Research Proposal-To Evaluate On the Environmental Consequences of the Persian Gulf War and Oil Fires to Dispersion of Chemical Residues (Benzene and Radioactive materials) in Kuwait


Research Proposal:

Please develop a proposal to conduct research in a given area. The proposal must include each of the following sections (unless the section is irrelevant to your specific area of research and/or if the section is “optional”) while also making sure you closely adhere to the proposal layout and instructions below:



Word document format, Times New Roman, 11-12 point font. All citations must follow the American Medical Association (AMA) referencing style.

Elements of Proposal Layout:


Title Page


  1. Specific aims (1 page)


  1. Background and significance (no more than 2 pages, must include a summary and analysis of the peer-reviewed literature and current state of knowledge in the particular topic + a discussion of gaps in knowledge that reveals important areas for future research)


  1. Innovation (1/2 to 1 page)


  1. Approach


4.a Conceptual/theoretical framework & diagram (about 1 page)

4.b Preliminary data (if applicable, not more than 1/2 page)

4.c Research design (about 6 pages, must address all proposal aims)

4.c.1. Study design overview (1-2 par),

4.c.2. Study population and eligibility criteria (1-2 par),

4.c.3. Sampling/recruitment procedure (if applicable),

4.c.4. Data sources, collection, and management (1 page),

4.c.5. Definition of primary and secondary outcomes, and

4.c.6. Data management and analysis plan for each specific aim

(i.e., statistical analysis/modeling or qualitative analysis)


  1. Limitations & threats to the validity of the proposed research + how they will be managed (mention any alternate design considerations, 1 page)


  1. Protection of Human Subjects (if applicable, no page limit)


  1. References


  1. Appendices (may include data collection instruments, tables/charts & figures, other relevant information or supplementary data)


1.0 Introduction

Currently, the implications of environmental forces manipulation for hostile purposes have been a major attention issue by numerous researchers. One of such environmental manipulation practice is the instigation of oil wells fires that had been majorly practiced in Kuwait through an integration of a scorched earth tactic previously devised by Saddam Hussein. According to (1), at the period of Persian Gulf war evidenced in late 1990 and early 1991, Iran had engulfed on a strategic bombardment of the Kuwait’s oil industry. As a result, approximately 789 Kuwait oil wells were set on fire by the Iraqi forces leading to increasing in chemical residues deposits(2). This background forms the basis of this research proposal to evaluate on the Environmental Consequences of the Persian Gulf War and Oil Fires on Kuwait Population. In particular, the dispersion of the chemical residues to different parts of the country to cause population respiratory diseases shall be evaluated in-depth.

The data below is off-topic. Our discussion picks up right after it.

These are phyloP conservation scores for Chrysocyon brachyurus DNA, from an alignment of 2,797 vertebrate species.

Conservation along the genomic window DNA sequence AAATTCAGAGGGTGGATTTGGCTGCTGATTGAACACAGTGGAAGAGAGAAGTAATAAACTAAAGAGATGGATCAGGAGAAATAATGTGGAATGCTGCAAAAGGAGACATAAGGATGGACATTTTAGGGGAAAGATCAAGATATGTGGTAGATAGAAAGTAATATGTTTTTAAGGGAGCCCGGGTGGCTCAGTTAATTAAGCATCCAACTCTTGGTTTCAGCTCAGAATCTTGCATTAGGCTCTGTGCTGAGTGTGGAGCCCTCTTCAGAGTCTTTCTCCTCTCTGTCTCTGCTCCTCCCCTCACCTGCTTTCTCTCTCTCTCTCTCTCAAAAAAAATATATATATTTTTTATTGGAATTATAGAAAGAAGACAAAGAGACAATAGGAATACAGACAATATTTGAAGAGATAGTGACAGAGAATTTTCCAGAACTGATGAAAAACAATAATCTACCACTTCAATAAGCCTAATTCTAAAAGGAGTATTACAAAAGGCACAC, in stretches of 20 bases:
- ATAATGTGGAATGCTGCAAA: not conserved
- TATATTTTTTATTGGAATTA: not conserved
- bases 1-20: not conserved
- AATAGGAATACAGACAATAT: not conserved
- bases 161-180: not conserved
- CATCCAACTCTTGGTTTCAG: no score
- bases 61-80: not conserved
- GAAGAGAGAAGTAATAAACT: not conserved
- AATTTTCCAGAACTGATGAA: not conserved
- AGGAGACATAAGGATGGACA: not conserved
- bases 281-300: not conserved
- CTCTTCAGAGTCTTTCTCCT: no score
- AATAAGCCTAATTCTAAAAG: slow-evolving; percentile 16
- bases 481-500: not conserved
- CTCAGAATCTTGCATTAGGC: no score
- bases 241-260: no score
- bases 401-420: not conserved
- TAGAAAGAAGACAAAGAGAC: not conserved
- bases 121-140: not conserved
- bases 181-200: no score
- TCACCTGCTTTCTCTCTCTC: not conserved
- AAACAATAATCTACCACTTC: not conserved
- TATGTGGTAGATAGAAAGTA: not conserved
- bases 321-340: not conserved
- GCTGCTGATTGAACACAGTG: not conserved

2.0 Specific aims of Research

According to (3), the aims of a research forms the statements of intent, clearly and concisely defined which indicates on the milestones intended to be achieved in a research project. The principal aim of this research will be to evaluate the implications of Iraq’s invasion of Kuwait in the period of Persian Gulf War.  This shall be achieved through focusing on the Environmental Consequences on the Kuwait Population, focusing on how the chemicals affected the population health. As such, it will be of much value to this study in identifying the specific chemical residues that are still in the sand and examining whether these chemicals are being carried by dust (2).  This will equally involve identification of whether they are being dispersed across the country in both the urban and residential areas. This will be in tandem with analysis of the impacts of the chemicals dispersion in the whole country to the contemporary health statuses of the populations.

The rationale for this aim can be attributed to the fact that the overall balances between the costs and benefits of war can be accessed in distinct dimensions. In light of this (4), pointed out that the war impacts must be evaluated in terms of human health, the human rights, environment, economy and the long term political balances in the affected countries.